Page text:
Coulthard LR, White DE, Jones DL, McDermott MF, Burchill SA (2009) P38MAPK: stress responses from molecular mechanisms to therapeutics. Trends Mol Med 15:369–379. doi: 10.1016/j.physletb.2003.10.071 PubMedCrossRefGoogle Scholar
  8. 8.
    Cargnello M, Roux PR (2011) Activation and function of the MAPKs and their substrates, the MAPK-activated protein kinases. Microbiol Mol Biol Rev 75:50–83. doi: 10.1128/MMBR.00031-10 PubMedCrossRefGoogle Scholar
  9. 9.
    Bradham C, McClay DR (2006) P38 MAPK in development and cancer. Cell Cycle 5:824–828. doi: 10.4161/cc.5.8.2685 PubMedCrossRefGoogle Scholar
  10. 10.
    Zarubin T, Han J (2005) Activation and signaling of the p38 MAP kinase pathway. Cell Res 15:11–18. doi: 10.1038/sj.cr.7290257 PubMedCrossRefGoogle Scholar
  11. 11.
    Cohen DM (2005) SRC family kinases in cell volume regulation. Am J Physiol Cell Physiol 288:C483–C493. doi: 10.1152/ajpcell.00452.2004 PubMedCrossRefGoogle Scholar
  12. 12.
    Dhillon AS, Hagan S, Rath O, Kolch W (2007) MAP kinase signaling pathways in cancer. Oncogene 26:3279–3290. doi: 10.1038/sj.onc.121042 PubMedCrossRefGoogle Scholar
  13. 13.
    Perregaux DG, Dean D, Cronan M, Connelly P, Gabel CA (1995) Inhibition of interleukin-1 beta production by SKF86002: evidence of two sites of in vitro activity and of a time and system dependence. Mol Pharmacol 48:433–442PubMedGoogle Scholar
  14. 14.
    Kyriakis JM, Avruch J (2001) Mammalian mitogen-activated protein kinase signal transduction pathways activated by stress and inflammation. Physiol Rev 81:807–869PubMedGoogle Scholar
  15. 15.
    Wagner EF, Nebreda AR (2009) Signal integration by JNK and p38 MAPK pathways in cancer development. Nat Rev Cancer 9:537–549. doi: 10.1038/nrc2694 PubMedCrossRefGoogle Scholar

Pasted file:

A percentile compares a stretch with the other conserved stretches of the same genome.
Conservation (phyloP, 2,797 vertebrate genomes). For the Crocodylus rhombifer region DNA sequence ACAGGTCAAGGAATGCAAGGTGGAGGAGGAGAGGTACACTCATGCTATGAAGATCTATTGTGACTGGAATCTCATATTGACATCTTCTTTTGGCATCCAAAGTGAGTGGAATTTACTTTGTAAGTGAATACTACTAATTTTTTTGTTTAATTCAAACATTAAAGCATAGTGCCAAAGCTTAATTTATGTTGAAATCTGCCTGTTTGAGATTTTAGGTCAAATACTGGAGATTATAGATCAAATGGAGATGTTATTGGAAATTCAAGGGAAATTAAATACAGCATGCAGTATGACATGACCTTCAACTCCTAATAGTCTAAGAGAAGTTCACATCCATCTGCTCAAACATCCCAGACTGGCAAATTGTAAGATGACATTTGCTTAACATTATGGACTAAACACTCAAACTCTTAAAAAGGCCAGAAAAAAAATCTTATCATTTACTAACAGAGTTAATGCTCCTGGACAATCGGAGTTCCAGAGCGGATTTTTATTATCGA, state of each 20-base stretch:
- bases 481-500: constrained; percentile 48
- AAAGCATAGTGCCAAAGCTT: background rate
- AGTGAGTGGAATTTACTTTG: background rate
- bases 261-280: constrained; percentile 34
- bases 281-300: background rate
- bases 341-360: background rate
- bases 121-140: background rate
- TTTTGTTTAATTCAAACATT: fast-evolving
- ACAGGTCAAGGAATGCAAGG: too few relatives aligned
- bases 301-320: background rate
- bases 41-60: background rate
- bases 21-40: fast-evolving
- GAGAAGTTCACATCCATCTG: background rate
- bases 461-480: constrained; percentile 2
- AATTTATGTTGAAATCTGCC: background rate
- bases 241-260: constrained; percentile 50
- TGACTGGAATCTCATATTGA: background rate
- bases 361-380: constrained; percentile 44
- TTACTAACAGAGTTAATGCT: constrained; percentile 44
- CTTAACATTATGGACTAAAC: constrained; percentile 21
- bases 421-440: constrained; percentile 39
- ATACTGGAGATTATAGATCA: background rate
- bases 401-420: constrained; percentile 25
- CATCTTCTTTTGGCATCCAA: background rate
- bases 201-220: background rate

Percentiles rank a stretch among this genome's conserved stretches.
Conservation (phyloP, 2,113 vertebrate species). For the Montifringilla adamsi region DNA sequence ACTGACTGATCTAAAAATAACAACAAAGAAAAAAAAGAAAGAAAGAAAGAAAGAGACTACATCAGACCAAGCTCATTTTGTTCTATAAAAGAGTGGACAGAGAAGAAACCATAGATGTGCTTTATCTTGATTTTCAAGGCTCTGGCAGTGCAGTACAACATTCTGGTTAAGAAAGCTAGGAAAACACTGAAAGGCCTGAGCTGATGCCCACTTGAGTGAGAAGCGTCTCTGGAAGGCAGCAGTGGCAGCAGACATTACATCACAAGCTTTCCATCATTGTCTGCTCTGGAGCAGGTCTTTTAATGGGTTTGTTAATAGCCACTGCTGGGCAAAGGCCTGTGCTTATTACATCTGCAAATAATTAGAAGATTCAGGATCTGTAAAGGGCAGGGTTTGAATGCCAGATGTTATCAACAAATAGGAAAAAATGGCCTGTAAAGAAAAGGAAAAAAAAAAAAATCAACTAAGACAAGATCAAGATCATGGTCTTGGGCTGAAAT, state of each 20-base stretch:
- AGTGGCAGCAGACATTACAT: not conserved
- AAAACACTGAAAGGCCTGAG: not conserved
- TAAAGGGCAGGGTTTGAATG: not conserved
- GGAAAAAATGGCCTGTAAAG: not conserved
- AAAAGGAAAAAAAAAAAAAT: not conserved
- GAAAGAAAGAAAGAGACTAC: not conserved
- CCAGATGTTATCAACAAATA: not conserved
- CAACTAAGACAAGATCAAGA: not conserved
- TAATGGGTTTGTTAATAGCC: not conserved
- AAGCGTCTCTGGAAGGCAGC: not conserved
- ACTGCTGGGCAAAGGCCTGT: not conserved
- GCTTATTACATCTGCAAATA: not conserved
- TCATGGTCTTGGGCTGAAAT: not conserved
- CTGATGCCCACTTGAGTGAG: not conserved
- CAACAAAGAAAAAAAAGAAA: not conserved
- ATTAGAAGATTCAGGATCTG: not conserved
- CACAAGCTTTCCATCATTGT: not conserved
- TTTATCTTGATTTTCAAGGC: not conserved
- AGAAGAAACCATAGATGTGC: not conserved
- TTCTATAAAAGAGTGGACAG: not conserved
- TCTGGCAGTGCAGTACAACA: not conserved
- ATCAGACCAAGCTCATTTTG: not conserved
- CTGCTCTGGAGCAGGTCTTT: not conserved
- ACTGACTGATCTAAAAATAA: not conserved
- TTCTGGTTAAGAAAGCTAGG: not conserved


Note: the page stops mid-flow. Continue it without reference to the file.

16. 16.
    Bradley JR, Pober JS (2001) Tumor necrosis factor receptor-associated factors (TRAFs). Oncogene 20:6482–6491PubMedCrossRefGoogle Scholar
  17. 17.
    Goldsmith ZG, Dhanasekaran DN (2007) G protein regulation of MAPK networks. Oncogene 26:3122–3142. doi: 10.1038/sj.onc.1210407 PubMedCrossRefGoogle Scholar
  18. 18.
    Bagrodia S, Derijard B, Davis RJ, Cerione RA (1995) Cdc42 and PAK-mediated signaling leads to Jun kinase and p38 MAPK mitogen-activated protein kinase activation. J Biol Chem 270:27995–27998. doi: 10.1074/jbc.270.47.27995 PubMedCrossRefGoogle Scholar
  19. 19.
    Turpaev KT (2002) Reactive oxygen species and regulation of gene expression. Biochemistry (Mosc) 67:281–292CrossRefGoogle Scholar
  20. 20.
    Nakao N, Kurokawa T, Nomami T, Tumurkhuu G, Koide N, Yokochi T (2008) Hydrogen peroxide induces the production of tumor necrosis factor-alpha in RAW 264.7 macrophage cells via activation of p38 and stress activated protein kinase. Innate Immun 14:190–196. doi: 10.1177/1753425908093932 PubMedCrossRefGoogle Scholar
  21. 21.
    Han J, Lee JD, Jiang Y, Li Z, Feng L, Ulevitch RJ (1996) Characterization of the structure and function of a novel MAP kinase kinase (MKK6). J Biol Chem 271:2886–2891. doi: 10.1074/jbc.271.6.2886 PubMedCrossRefGoogle Scholar
  22. 22.
    Jiang Y, Gram H, Zhao M, New L, Gu J, Feng L, Di Padova F, Ulevitch RJ, Han J (1997) Characterization of the structure and function of the fourth member of p38 group mitogen-­activated protein kinases, p38delta. J Biol Chem 272:30122–30128. doi: 10.1074/jbc.272.48.30122 PubMedCrossRefGoogle Scholar
  23. 23.
    Magi-Galluzzi C, Mishra R, Fiorentino M, Montironi R, Capodieci P, Wishnow K, Kaplan I, Stork PJ, Loda M (1997) Mitogen-activated protein kinase phosphatase 1 is overexpressed in prostate cancers and is inversely related to apoptosis. Lab Invest 76:37–51PubMedGoogle Scholar